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21st July 2013, 05:12 PM |#15  
Junior Member
Thanks Meter: 35
Originally Posted by marcmy

... it seems to go back to being broken when I reboot the phone. Is there any way to prevent this? Also the *#0*# doesn't work for me and the cat command returns just a 0. Thanks.

EDIT: it might help to note that I'm running cyanogenmod 10.1 nightly now
EDIT2: I figured it out! I did a search for prox_cal and found one in /sys/devices/virtual/sensors/proximity_sensor with the values 18,9. i put those values in the empty /efs/prox_cal. It now works on boot.

I described the sensor recalibration on Samsung rom or Samsung based roms. " *#0*# "is a "secret code" that starts a samsung test tool - only included in stock or stock rom based.

I have read from other users that "cat state" returns zero. I don't know exactly why. But it could be because:
1. that the sensor is powered down (on my phone the sensor never sleeps)
2. the calibration offset is too high
3. the calibration offset is optimal
To test the sensor is on and working you should read the value with finger put on. (there should be value around 127-calibration offset). I guess to do the calibration/sensor reading with display on and phone unlocked. Another user told me that it helped to start an app which reads the sensor values (so the sensor wake up).

But in your case proximity_sensor with the values 18,9 means that the sensor is already calibrated to 18 which can cause a zero at "cat state".
Note that the offset is read from file calibration file at boot time and from that on holded in ram. The RAM value can only be influenced by "/sys/class/sensors/proximity_sensor/prox_cal" or by calibration file (on boot). The auto calibration process not only try to create a /efs/prox_cal file but also changes the calibration value in ram at run time .
So if you try "echo 0 > /sys/class/sensors/proximity_sensor/prox_cal; echo 1 > /sys/class/sensors/proximity_sensor/prox_cal" -> "mmh auto calibration does not work there is no prox_cal file, i will try it manually" can be the wrong way because the calibration offset can be already changed to a calibrated value and so you wont get the correct blank value read out "state".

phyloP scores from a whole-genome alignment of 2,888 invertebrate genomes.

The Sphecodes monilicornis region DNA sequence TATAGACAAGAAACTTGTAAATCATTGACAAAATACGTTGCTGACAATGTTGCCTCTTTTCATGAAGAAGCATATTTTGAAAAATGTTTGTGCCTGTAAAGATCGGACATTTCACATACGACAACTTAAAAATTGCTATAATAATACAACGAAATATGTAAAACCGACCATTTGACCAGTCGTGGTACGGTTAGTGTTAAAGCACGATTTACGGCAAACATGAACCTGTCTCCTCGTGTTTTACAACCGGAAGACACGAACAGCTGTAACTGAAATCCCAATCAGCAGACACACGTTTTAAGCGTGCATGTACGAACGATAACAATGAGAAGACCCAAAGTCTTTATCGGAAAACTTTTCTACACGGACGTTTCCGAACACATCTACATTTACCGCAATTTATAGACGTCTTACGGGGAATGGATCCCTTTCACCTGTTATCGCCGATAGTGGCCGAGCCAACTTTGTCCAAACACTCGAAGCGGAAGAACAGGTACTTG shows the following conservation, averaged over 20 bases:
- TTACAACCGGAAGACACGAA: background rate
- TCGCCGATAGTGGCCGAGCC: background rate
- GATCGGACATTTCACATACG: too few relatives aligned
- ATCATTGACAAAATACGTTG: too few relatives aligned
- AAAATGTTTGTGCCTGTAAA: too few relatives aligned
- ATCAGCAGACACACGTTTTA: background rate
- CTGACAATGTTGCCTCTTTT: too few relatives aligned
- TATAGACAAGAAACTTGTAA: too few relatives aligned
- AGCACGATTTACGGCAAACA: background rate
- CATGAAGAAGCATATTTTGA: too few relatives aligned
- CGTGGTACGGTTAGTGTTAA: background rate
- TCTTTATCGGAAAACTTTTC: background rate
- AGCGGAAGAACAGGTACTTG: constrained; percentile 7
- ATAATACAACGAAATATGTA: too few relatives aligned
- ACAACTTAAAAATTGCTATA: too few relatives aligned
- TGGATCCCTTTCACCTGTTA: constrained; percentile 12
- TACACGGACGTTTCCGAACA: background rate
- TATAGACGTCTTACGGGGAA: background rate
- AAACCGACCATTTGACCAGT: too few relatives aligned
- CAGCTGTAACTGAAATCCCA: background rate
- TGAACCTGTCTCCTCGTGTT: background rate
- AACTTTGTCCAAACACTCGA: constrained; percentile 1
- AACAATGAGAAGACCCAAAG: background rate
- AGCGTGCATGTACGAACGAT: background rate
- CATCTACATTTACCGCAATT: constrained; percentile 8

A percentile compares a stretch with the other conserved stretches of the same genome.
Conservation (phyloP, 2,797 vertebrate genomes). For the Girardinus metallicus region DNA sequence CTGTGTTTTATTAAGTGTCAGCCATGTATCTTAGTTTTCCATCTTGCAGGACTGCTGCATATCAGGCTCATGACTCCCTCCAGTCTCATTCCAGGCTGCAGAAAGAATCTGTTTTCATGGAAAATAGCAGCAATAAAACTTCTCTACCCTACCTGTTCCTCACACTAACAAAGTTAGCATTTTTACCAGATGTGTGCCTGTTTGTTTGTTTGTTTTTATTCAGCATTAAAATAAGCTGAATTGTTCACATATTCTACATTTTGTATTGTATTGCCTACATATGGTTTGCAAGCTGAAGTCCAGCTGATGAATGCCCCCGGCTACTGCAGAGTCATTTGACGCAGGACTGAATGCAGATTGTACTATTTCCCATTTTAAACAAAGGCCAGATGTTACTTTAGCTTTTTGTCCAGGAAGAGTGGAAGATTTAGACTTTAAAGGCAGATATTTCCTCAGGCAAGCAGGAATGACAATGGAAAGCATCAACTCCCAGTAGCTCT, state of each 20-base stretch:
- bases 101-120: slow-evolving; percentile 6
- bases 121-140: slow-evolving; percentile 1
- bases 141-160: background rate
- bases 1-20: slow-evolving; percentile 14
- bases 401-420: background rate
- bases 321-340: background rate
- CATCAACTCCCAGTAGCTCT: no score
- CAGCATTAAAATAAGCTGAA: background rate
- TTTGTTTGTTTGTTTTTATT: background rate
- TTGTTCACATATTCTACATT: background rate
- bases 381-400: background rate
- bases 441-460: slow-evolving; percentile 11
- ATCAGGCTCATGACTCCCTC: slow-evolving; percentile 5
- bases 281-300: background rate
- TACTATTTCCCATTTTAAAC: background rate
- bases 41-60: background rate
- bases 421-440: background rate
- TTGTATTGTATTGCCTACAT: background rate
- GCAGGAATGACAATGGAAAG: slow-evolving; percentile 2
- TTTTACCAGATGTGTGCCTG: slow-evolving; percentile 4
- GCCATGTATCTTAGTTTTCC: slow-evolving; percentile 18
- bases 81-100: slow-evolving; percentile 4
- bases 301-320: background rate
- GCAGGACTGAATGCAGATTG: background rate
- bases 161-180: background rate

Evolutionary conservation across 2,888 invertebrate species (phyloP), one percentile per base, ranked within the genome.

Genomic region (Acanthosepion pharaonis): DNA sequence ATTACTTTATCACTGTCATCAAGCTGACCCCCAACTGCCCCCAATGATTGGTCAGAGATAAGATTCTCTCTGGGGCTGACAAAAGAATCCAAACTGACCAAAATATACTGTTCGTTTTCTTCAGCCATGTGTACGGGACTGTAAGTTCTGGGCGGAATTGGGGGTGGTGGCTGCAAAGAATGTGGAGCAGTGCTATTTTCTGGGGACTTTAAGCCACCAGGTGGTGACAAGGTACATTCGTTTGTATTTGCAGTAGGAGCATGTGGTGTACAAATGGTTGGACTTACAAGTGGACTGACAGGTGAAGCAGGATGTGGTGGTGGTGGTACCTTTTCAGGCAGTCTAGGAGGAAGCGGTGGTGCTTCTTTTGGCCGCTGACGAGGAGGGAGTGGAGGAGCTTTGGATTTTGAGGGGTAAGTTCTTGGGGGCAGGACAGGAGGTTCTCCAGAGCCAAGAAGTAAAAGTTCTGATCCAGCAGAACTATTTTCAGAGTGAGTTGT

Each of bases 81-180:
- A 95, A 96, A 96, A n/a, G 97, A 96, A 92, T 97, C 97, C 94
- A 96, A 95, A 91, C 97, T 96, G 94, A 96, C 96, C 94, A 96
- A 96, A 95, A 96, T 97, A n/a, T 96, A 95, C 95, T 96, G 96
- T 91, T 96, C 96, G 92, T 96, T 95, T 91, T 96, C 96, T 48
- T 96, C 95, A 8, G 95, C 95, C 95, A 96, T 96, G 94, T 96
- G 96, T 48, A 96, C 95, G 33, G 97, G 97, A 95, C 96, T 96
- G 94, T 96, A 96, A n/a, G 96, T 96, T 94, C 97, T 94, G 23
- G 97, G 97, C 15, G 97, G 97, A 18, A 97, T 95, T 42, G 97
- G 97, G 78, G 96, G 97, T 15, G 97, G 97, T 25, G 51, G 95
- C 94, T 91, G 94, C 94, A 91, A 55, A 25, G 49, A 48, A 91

The other path in virtual filesystem to the sensor control you mentioned is also correct. I don't know which is the most common one.
But since both pathes are available in samsung stock i guess it should be " /sys/devices/virtual/sensors/proximity_sensor".

Be careful of putting in the calibration value manually. In Samsung stock rom the kernel which is reading the calibration value at boot time don't make a character conversion. So if you write the config file like this:
echo '18,9' > /efs/prox_cal
Ends Up with Calibration value of 49 because the kernel will read the first byte of file. This is a "1" which is the ASCII code for "0x31" which is 49 in decimal. That should work too but throw away half of the sensor sensivity.

If you would like to calibrate it manually you have to:

cd /sys/devices/virtual/sensors/proximity_sensor/
Read the blank value ( glass have to be clean and fingers away from sensor ).
$ cat state #finger on the sensor to test if the sensor is working properly
$ cat state #blank value
Read the actual configuration:
$ cat prox_cal
The first value is the "sensor offset" and the second one is "Cancelation Threshold" (threshold can not stored in calibration file)

So you calculate your calibration value: 0 (actual sensor offset) + 10 (blank value) = 10 (new offset) = 0x0a HEX. Make shure your efs partition is mounted writeable and then:

$ su
$ echo -en $'\x0a' > /efs/prox_cal
$ sync
If the prox_cal is created first you should change the permisssions. Kernel sets 666 by default :

$ chown system:system /efs/prox_cal
$ chmod 644 /efs/prox_cal
$ sync
After reboot you can confirm the calibration

$ cat /sys/devices/virtual/sensors/proximity_sensor/prox_cal
$ cat  /sys/devices/virtual/sensors/proximity_sensor/state

If you have to calibrate to a lower sensor value and want to do it the "manual way" you have to reset the calibration or delete the calibration file and reboot. because state value = sensor value - offset . And if offset gets to big the state is alway zero.
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